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Pharmacist charged with selling counterfeit Viagra

There may have been a lot of unhappy men on the Northwest Side.

A now-suspended pharmacist was dispensing male enhancement drugs from his pharmacy but the Viagra and Cialis he was dealing were counterfeit, according to a federal indictment announced Thurday.

Michael Markiewicz, who owns Belmont Pharmacy at 6148 W. Belmont Ave., was indicted for allegedly illegally buying counterfeit Viagra and Cialis from China, then dispensing the bogus medications at his pharmacy, according to a statement from the U.S. Attorney’s office.

Markiewicz ordered three shipments of counterfeit Viagra from China, including one that also contained fake Cialis, and sold them drugs from December 2010 through August 2012, according to federal prosecutors.

The Illinois Department of Professional Regulation suspended Markiewicz’ pharmacist license and revoked the license of Belmont Pharmacy in November 2012, but the store continues operating as a nutrition and herb retailer, according to prosecutors.

Markiewicz, aka Michael Markowitz, 36, of Norridge, was charged with eight counts of violating the federal Food, Drug and Cosmetic Act; four counts of trafficking in counterfeit drugs or goods using a counterfeit mark; and three counts of smuggling in a 15-count indictment returned on Wednesday by a federal grand jury.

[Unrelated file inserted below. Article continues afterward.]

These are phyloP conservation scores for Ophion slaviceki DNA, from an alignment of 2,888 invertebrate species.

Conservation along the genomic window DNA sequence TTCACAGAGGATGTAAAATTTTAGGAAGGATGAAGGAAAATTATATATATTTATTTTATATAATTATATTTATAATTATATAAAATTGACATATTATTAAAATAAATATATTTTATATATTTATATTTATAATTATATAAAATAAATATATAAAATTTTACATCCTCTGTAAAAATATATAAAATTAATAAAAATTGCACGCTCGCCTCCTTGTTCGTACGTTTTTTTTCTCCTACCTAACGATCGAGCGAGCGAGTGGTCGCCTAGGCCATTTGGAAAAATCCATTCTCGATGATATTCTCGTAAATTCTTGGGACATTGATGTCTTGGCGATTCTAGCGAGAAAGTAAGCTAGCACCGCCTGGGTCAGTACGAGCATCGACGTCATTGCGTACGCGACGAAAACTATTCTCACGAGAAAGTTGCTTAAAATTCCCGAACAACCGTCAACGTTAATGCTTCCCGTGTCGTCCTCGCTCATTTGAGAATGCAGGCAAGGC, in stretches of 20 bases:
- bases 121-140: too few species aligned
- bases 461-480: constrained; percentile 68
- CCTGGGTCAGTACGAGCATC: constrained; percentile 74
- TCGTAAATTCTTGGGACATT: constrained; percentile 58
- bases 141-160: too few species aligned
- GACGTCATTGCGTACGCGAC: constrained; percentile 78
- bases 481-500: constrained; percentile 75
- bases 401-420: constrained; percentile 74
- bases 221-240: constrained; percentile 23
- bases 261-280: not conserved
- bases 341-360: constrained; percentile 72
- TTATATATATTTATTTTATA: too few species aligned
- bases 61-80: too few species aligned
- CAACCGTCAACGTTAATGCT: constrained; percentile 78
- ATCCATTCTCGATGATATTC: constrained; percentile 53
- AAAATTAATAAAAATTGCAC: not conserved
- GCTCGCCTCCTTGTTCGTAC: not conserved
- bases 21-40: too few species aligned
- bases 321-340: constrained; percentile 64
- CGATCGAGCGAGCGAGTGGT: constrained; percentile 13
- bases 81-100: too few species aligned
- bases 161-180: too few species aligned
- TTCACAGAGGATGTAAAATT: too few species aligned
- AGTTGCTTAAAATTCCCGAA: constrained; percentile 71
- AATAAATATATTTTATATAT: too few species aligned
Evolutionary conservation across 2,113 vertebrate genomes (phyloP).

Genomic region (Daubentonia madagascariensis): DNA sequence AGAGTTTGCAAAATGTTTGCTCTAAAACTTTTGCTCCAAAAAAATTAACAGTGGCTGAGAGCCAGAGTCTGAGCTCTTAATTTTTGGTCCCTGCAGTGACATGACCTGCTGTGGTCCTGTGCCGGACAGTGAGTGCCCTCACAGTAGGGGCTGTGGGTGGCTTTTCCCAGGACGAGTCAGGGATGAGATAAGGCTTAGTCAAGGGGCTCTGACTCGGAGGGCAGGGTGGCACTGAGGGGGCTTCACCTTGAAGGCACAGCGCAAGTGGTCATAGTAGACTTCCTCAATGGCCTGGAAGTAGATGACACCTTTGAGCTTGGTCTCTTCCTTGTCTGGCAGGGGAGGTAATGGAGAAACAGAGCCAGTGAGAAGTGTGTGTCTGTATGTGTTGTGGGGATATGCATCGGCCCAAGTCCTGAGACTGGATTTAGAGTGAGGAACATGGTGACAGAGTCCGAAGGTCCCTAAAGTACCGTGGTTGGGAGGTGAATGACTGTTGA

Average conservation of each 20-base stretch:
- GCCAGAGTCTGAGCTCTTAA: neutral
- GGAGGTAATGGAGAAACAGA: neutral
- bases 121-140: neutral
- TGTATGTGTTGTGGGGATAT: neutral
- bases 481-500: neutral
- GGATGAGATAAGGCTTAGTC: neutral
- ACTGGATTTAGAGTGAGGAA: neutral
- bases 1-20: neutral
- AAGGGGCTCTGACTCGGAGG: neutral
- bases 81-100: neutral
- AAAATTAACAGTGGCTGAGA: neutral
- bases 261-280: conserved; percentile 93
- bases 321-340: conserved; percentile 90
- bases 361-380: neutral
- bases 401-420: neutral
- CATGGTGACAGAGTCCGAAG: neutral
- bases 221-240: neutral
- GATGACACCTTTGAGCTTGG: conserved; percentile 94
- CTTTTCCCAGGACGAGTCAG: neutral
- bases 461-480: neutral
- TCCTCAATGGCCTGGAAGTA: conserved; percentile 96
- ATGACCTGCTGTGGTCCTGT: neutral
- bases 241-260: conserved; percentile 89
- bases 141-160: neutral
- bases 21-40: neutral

According to the indictment, in April 2011 and May 2012, Markiewicz ordered the phony drugs from China via the Internet. The customs declaration stated it contained a “gift pen,” and the drugs were hidden in unlabeled clear plastic bags under the pen, the indictment alleges.

Markiewicz will be arraigned in U.S. District Court at a later date, and the indictment seeks forfeiture of his business and residence.

Trafficking counterfeit drugs carries a maximum penalty of 20 years in prison and a $2 million fine; trafficking counterfeit goods using a counterfeit mark carries a maximum of 10 years and a $2 million fine; smuggling carries a maximum of 20 years and a $250,000 fine; and violating the Food, Drug and Cosmetic Act carries a maximum of three years and a $250,000 fine.

STNG Wire



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